KAMAISHI, 25 Sep - With their tournament picking up pace, the Flying Fijians took time out to reflect on the reason Rugby World Cup 2019 has brought them to the Kamaishi region.
On the eve of their Pool D meeting with Uruguay, which takes place at the symbolic Kamaishi Recovery Memorial Stadium on Wednesday, members of Fiji's non-playing squad paid a solemn visit to one of its lasting ruins from the Great East Japan Earthquake and Tsunami of 2011.
The remnants of the Taro Kanko Hotel near Japan's coastal city of Miyako, 45 minutes north of Kamaishi, is now an educational facility for the reduction of risk around disasters such as the one felt by the region, which suffered the brunt of a 17-metre seawall that engulfed large swathes of the nation's northern prefectures.
On the fourth floor, the team, including prop Peni Ravai (pictured), reached the highest point to which the tsunami climbed, and also sang a song for the local community members present as an expression of compassion for their plight.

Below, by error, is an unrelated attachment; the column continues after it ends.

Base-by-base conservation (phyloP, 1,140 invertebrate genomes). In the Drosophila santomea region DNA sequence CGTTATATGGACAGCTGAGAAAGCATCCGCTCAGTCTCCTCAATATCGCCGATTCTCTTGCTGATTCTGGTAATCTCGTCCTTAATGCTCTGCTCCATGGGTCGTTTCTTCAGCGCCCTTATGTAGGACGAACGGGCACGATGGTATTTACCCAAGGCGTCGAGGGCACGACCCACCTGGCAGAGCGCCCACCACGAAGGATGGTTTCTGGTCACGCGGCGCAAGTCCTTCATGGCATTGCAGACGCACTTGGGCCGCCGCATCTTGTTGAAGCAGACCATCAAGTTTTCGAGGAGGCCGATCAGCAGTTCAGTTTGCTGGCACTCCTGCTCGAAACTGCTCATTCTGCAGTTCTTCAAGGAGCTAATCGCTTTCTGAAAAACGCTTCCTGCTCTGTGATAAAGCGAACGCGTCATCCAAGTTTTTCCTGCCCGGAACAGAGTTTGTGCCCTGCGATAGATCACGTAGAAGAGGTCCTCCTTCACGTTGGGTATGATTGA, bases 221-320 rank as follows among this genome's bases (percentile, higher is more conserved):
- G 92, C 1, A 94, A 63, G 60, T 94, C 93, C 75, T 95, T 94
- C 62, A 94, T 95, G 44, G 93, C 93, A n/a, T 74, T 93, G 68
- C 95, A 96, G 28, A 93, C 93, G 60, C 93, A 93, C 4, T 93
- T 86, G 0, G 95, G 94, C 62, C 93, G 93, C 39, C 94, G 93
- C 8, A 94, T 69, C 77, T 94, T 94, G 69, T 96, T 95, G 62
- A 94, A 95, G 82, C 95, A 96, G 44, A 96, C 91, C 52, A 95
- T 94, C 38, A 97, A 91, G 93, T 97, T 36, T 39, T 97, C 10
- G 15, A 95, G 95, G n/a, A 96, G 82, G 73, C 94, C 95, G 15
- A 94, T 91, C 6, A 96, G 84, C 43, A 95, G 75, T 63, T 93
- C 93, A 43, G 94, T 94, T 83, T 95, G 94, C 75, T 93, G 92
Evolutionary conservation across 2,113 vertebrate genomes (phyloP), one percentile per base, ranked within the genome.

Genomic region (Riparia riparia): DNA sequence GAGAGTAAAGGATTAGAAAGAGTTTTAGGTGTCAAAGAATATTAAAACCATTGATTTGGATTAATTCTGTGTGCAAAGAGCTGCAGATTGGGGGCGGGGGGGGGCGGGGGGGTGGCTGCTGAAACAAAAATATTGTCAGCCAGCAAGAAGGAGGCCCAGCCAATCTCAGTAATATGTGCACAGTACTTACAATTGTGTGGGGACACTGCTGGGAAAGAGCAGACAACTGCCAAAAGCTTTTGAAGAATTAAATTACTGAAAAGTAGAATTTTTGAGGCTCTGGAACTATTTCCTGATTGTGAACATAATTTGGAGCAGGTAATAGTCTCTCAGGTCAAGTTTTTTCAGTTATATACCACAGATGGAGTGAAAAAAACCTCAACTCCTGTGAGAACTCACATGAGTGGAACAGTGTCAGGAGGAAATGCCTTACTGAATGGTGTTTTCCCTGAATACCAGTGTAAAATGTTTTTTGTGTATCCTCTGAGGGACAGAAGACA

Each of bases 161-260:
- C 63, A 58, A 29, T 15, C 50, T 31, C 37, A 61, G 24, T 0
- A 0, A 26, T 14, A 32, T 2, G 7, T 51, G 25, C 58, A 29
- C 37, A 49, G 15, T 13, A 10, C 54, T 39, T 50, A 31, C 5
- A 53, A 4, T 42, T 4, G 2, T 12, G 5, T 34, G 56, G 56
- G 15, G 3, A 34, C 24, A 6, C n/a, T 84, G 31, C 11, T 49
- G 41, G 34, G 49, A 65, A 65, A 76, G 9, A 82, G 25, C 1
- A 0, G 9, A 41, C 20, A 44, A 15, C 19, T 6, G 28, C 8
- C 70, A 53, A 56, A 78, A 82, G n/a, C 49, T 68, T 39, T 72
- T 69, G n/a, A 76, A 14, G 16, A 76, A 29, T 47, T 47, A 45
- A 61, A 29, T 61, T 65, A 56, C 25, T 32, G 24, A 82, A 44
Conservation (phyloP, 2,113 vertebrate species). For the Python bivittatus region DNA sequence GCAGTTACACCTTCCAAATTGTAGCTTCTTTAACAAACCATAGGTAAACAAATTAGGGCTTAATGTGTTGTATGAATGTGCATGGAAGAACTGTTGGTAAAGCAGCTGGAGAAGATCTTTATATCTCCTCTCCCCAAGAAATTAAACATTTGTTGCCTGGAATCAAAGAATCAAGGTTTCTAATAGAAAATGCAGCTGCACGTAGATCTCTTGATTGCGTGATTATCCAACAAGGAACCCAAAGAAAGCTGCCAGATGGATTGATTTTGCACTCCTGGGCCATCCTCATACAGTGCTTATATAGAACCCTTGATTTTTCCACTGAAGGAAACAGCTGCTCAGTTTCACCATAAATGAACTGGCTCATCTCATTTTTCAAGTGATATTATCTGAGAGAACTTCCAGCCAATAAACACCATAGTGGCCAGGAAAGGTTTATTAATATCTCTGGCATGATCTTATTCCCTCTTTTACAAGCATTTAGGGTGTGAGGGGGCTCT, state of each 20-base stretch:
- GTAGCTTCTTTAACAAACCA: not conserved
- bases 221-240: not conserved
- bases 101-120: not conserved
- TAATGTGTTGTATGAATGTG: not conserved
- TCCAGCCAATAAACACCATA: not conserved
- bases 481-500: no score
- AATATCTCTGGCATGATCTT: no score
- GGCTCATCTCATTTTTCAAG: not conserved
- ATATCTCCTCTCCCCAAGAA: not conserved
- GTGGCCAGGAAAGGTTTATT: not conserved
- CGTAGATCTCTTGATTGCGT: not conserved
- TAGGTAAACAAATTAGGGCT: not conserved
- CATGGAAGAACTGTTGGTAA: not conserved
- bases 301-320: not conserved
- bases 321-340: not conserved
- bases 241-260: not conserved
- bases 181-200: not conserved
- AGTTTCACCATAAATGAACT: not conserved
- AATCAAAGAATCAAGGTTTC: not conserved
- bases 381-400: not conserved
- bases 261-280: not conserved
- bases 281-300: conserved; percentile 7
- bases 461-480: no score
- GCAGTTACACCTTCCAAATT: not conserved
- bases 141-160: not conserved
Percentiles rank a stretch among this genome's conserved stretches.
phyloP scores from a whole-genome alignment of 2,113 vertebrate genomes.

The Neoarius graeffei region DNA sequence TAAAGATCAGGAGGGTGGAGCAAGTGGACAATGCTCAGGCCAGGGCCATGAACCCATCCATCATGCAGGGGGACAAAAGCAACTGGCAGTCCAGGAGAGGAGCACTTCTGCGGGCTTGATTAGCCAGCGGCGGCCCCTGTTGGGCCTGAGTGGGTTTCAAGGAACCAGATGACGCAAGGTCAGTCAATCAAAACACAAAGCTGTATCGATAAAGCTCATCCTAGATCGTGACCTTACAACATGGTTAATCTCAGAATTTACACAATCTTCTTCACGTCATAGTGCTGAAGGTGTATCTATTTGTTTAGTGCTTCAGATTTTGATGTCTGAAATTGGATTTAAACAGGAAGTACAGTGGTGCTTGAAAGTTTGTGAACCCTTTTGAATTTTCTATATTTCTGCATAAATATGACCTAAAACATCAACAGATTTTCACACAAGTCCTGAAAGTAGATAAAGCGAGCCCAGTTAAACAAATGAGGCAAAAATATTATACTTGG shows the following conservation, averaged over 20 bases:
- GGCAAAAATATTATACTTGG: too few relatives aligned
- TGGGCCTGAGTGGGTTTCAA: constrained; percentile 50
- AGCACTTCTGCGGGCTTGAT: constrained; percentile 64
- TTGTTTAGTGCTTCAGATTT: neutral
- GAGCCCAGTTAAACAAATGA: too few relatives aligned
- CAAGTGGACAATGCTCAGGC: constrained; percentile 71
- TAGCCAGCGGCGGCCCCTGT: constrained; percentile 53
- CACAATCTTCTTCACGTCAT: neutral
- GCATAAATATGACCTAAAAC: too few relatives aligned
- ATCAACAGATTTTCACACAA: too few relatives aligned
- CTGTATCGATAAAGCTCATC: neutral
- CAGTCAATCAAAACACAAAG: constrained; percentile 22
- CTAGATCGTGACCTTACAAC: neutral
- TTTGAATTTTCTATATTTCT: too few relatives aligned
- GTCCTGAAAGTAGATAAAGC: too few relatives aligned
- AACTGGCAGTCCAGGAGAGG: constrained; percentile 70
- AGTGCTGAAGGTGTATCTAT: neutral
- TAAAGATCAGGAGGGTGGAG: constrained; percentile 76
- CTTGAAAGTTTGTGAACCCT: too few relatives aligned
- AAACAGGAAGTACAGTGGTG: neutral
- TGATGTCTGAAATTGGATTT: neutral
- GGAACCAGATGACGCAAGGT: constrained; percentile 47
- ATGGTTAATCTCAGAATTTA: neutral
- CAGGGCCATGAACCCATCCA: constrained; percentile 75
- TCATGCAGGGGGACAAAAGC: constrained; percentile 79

Speaking in Kamaishi, captain Dominiko Waqaniburotu said the experience would help the squad to better understand the devastating events of eight years ago through an entirely different lens.
"Some of the boys have been learning about the history of this town and what happened here and I think they will see it with a new experience and hear what those people affected felt," Waqaniburotu said.
"It's humbling to be here and to experience what the victims and the people of Kamaishi felt. It is quite special for us and a unique experience for the players."
John McKee, Fiji’s coach, echoed similar sentiments to those he has made since the team arrived in the Iwate prefecture, describing how important it was for rugby to integrate with local communities when serving on the global stage.
"To think of what happened when they had the tsunami and to see the redevelopment going on is quite incredible," McKee said. "Even in the small time that I have been here, during site visits, over two years I have seen a lot of redevelopment. I remember my first site visit and it was pretty emotional.
"Rugby is bigger than the game and it is important for our team to integrate with the community, which is why we allowed some people to go to the community activity for the afternoon. We made time to do that because, particularly in the areas such as this, to interact with the local people, it is good to mix the two cultures of Japanese and Fijian, but to also remember what has happened here."